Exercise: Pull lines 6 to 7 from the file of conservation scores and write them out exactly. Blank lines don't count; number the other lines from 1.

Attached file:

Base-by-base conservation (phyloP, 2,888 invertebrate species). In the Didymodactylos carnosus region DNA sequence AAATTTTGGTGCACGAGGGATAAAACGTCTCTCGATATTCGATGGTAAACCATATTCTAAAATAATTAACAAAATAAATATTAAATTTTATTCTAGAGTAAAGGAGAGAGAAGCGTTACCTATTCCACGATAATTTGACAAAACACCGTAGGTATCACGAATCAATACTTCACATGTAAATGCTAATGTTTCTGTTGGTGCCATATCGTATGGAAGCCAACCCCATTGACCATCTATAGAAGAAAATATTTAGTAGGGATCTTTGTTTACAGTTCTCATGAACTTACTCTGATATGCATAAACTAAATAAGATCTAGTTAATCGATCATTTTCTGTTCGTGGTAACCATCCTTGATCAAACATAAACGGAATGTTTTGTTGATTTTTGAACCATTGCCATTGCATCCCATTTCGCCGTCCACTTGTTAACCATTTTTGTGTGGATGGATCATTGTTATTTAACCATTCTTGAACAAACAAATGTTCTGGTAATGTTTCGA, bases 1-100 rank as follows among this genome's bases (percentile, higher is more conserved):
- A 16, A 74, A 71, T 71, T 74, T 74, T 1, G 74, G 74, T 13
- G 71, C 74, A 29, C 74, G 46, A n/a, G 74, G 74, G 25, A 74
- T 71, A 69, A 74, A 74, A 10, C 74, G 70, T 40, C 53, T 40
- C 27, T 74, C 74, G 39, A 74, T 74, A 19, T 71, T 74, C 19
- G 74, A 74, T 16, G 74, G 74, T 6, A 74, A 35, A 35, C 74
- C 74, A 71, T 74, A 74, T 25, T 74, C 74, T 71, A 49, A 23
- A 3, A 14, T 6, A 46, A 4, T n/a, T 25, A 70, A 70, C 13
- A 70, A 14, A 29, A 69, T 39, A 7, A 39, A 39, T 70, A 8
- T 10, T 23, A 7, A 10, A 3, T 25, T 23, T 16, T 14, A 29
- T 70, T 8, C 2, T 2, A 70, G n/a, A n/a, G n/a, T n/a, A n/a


- G 74, A 74, T 16, G 74, G 74, T 6, A 74, A 35, A 35, C 74
- C 74, A 71, T 74, A 74, T 25, T 74, C 74, T 71, A 49, A 23